Some EDC enthusiasts turn their noses up at Gerber products. I’ve been guilty of this as much as anyone else – while I really liked the Sedulo and Fastball (with some caveats), the Asada Micarta was a huge letdown. However, after carrying and reviewing the Center Drive Plus, I became more interested in Gerber’s multitool lineup, because they’re not afraid to try some funky ideas out on their multitools. While I’m a Leatherman guy through and through when it comes to mulititools, Leatherman really is more iterative than innovative – they’re figured out their formula and they mostly stick to it, and when they deviate it’s usually not a home run (like the Tread, or the whole magnet-based Free series which has been almost universally panned by Leatherman fans.)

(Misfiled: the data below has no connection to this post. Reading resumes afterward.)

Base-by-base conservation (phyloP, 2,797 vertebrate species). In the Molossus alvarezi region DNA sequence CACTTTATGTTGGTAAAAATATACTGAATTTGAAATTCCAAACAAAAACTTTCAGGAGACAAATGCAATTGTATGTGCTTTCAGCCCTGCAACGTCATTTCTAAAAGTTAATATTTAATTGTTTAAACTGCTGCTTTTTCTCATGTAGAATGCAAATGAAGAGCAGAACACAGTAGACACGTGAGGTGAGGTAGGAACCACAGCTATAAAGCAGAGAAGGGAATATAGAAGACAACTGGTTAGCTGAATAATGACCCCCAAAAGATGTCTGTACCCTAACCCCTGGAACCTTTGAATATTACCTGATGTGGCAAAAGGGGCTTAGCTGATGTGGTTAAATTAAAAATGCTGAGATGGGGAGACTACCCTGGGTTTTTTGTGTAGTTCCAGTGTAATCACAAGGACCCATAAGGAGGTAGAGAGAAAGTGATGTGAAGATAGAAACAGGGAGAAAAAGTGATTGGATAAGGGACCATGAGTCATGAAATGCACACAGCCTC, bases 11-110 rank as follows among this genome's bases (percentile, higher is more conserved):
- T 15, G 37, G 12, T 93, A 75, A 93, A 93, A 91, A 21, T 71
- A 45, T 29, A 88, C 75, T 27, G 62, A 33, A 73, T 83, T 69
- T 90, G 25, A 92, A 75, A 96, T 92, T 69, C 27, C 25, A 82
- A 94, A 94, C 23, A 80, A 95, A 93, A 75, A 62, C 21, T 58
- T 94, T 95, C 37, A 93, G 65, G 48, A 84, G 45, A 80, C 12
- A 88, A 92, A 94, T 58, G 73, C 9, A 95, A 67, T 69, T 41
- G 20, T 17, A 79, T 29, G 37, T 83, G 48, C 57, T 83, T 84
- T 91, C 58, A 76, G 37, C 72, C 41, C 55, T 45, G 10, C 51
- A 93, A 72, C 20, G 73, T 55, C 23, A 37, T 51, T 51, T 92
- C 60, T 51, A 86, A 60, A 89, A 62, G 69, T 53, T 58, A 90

Gerber has no such constraint, willing to put out really weird stuff – like the Mullet, a keychain tool that looks like a dude with a mullet, the Armbar which looks like half a multitool (with a fold-out bit driver), the Prybrid X (which is a box cutter on one end and a pry tool on the other), and the Devour – which they refer to as a “multi-fork.” So the weirdness of the Lockdown Pry and Drive should be no surprise, which can be kindly described as melted chocolate bars with tools pressed into them. They’re weird. They’re not perfect (spoiler alert) but they’re pretty cool pieces of design that might be just the thing you need depending on what you’re doing.
Since both tools are fairly similar, I’ll be reviewing both simultaneously and comparing the different and similar features they both possess. Both are priced identically at ~$45.
Gerber Center-Drive Plus